Both physical exercise and the built environment are associated with cardiovascular diseases (CVDs). Yet, the influence of the multiple dimensions of the built environment and different types of physical exercise on CVDs is not well understood. Further, little is known about the joint effects of physical exercise and the built environment, nor whether one mediates the effect of the other on the risk of CVDs. We aim to investigate the risk of CVDs on middle aged and older Chinese adult populations by analyzing the independent effects, as well as potential interactions and mediation effects of different types of physical exercise and two dimensions of the built environment; namely, greenness and walkability.Methods:
Data were collected from a community-based cross-sectional study (n = 1944). The study participants, aged 40 years or older, came from 32 communities across urban, suburban, and rural areas in Longzihu district of Bengbu, a typical second-tier city in eastern China. Physical exercise data were obtained from the International Physical Activity Questionnaire (IPAQ) question survey. We used a satellite-based Normalized Difference Vegetation Index (NDVI) score to assess greenness exposure. We used both the Walk Score index and the Neighborhood Environment Walkability Scale (NEWS) to assess walkability. Multilevel logistic regression, also known as mixed-effects logistic regression, was used to estimate the associations between physical exercise and the built environment (greenness and walkability) on CVD outcomes while accounting for within-community and within-subdistrict correlations. We followed Baron and Kenny's framework and used bootstrapping to quantify the mediation of physical exercise between built environment and CVD outcomes. Stratified analysis was conducted by age (middle aged and older adults) and gender.Results:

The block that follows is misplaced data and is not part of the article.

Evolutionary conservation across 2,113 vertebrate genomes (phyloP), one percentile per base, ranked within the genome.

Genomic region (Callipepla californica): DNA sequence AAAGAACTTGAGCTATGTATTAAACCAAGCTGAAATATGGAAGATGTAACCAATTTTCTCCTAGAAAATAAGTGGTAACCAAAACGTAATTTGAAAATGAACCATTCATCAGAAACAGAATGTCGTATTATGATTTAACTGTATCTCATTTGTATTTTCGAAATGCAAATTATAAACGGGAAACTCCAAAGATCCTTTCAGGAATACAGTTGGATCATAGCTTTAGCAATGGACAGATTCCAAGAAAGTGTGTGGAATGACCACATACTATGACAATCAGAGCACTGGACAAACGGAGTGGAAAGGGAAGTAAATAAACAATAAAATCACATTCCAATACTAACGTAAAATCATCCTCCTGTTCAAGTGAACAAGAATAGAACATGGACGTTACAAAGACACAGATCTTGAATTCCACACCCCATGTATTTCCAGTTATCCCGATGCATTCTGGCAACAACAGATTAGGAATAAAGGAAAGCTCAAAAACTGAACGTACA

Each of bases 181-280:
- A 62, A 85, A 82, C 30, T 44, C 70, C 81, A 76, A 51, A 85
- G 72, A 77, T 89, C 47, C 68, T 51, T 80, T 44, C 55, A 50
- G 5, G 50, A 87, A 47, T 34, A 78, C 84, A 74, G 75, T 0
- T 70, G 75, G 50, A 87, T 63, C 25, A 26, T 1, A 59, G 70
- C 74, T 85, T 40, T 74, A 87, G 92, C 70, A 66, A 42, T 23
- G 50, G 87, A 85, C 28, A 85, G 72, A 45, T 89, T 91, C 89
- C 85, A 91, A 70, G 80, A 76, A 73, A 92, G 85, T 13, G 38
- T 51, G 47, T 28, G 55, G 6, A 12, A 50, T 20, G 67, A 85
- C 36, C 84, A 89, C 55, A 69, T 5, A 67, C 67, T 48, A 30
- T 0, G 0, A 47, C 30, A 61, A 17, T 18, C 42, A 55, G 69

Compared to the reference group with little to low physical activities, we found a significantly reduced risk of hypertension (about 20–45% reduction) and coronary heart disease (about 35–55% reduction) among those with moderate to high activities in walking/square dancing or morning exercising/Tai Chi, and a significantly reduced risk of stroke (about 25% reduction) among those with moderate to high activities in walking/square dancing. Compared to the reference group with low NDVI-based greenness exposure, we found a significant reduction in risk of hypertension (about 55–85% reduction), coronary heart disease (about 75% reduction) and stroke (about 45% reduction) among those with moderate to high levels of exposure. Compared to the reference groups with low walkability, we observed about 30–60% lower risk of hypertension and coronary heart disease associated with moderate to high levels of Walk score, and about 20–30% lower risk of hypertension and stroke associated with moderate to high levels of NEWS-based walkability. We found no interactions between physical exercise and the built environment. The associations of greenness and walkability with CVDs were partially explained by physical exercise (up to 55% of the total effect).Conclusions:
Both physical exercise and built environment factors were associated with the risk of CVDs. Our observed association between CVDs and neighborhood greenness exposure and walkability was explained, in part, by physical exercises. Such a role, if confirmed in future studies, could have important implications for policies and programs aimed at increasing green spaces and improving walkability in both urban and rural settings as strategies to promote physical exercise in middle aged and older population.